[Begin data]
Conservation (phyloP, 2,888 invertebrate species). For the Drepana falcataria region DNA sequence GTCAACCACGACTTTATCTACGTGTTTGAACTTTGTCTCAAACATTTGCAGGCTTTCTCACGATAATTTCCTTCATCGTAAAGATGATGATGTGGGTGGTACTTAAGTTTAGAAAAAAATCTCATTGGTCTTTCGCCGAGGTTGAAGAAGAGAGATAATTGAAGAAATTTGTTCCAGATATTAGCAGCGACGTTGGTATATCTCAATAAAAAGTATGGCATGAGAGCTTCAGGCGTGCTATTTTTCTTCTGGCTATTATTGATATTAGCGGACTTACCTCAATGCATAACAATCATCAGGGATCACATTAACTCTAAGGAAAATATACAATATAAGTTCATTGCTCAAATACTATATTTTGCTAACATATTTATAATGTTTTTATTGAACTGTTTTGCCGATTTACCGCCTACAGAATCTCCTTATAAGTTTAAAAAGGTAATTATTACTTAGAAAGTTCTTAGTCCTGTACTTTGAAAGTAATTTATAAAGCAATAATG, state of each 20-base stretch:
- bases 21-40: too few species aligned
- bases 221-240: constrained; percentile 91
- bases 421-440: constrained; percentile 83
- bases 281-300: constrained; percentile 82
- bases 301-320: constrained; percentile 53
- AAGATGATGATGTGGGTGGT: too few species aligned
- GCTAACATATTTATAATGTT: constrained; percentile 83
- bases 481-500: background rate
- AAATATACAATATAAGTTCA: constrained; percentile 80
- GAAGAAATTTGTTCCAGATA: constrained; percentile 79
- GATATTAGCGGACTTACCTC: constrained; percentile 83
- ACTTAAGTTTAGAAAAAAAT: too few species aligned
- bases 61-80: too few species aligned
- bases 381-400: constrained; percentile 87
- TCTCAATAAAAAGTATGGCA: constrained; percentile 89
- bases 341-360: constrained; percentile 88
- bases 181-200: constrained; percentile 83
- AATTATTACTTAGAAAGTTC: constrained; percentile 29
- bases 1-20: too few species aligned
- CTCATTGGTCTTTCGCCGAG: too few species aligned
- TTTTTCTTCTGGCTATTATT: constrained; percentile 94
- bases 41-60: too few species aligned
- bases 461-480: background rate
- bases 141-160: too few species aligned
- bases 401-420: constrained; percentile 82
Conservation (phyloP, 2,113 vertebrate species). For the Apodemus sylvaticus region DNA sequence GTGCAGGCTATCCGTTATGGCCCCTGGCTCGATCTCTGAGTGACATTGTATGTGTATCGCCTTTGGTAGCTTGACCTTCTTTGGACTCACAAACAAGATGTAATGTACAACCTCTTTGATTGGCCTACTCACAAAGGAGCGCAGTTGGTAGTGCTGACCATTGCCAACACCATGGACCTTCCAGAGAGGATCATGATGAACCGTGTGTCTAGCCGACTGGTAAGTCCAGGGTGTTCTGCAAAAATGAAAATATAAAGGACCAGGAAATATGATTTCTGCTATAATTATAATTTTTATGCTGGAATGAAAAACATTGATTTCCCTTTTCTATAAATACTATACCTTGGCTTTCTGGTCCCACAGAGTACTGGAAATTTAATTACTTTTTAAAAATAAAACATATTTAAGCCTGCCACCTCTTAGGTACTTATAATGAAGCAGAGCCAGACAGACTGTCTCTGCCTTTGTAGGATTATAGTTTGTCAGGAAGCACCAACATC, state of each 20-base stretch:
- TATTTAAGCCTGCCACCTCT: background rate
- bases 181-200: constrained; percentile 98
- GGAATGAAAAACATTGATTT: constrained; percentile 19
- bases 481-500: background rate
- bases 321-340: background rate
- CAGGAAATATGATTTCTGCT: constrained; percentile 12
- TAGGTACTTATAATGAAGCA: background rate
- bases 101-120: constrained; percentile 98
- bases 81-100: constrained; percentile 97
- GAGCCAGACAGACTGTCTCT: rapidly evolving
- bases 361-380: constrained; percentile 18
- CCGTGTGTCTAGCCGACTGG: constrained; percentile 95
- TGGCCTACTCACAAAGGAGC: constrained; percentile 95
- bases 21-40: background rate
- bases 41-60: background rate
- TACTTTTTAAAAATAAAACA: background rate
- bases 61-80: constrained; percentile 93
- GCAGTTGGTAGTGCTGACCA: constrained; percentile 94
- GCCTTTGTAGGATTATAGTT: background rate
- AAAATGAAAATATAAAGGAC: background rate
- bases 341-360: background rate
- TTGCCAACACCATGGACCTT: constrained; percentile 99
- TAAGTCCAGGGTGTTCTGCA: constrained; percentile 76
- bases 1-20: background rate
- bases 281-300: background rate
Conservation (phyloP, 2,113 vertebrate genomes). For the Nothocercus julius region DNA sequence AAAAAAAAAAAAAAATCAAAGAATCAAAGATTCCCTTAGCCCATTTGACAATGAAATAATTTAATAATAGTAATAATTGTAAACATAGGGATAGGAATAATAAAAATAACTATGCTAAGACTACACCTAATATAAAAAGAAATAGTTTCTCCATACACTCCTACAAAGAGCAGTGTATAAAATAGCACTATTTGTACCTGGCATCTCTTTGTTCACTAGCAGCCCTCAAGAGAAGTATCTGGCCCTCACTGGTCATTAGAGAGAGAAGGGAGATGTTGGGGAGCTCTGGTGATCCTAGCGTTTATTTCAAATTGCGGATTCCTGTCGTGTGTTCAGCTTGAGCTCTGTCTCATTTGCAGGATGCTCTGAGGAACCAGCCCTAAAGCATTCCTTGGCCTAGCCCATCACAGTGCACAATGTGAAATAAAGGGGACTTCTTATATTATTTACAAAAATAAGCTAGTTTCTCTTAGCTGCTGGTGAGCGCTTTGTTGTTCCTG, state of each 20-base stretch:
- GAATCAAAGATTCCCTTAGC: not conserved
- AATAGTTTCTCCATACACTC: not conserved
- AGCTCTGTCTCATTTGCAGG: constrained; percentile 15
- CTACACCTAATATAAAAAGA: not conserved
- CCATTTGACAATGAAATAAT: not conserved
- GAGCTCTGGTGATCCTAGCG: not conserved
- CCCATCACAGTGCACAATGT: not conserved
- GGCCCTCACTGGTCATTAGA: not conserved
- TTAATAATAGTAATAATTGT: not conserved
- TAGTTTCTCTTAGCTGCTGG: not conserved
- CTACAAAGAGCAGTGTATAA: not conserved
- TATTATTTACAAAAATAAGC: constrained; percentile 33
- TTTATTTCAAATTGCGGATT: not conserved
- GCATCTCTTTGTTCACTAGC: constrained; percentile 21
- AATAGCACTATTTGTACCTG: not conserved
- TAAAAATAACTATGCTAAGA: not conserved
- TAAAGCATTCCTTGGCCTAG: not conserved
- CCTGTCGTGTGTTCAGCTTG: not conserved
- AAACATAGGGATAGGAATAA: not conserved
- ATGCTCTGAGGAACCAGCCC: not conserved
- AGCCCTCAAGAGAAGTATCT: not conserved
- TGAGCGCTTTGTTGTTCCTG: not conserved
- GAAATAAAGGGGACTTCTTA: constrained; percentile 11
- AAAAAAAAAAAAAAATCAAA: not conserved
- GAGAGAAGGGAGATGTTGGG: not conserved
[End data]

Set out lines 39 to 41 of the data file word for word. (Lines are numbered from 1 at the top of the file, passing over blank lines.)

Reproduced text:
- CCGTGTGTCTAGCCGACTGG: constrained; percentile 95
- TGGCCTACTCACAAAGGAGC: constrained; percentile 95
- bases 21-40: background rate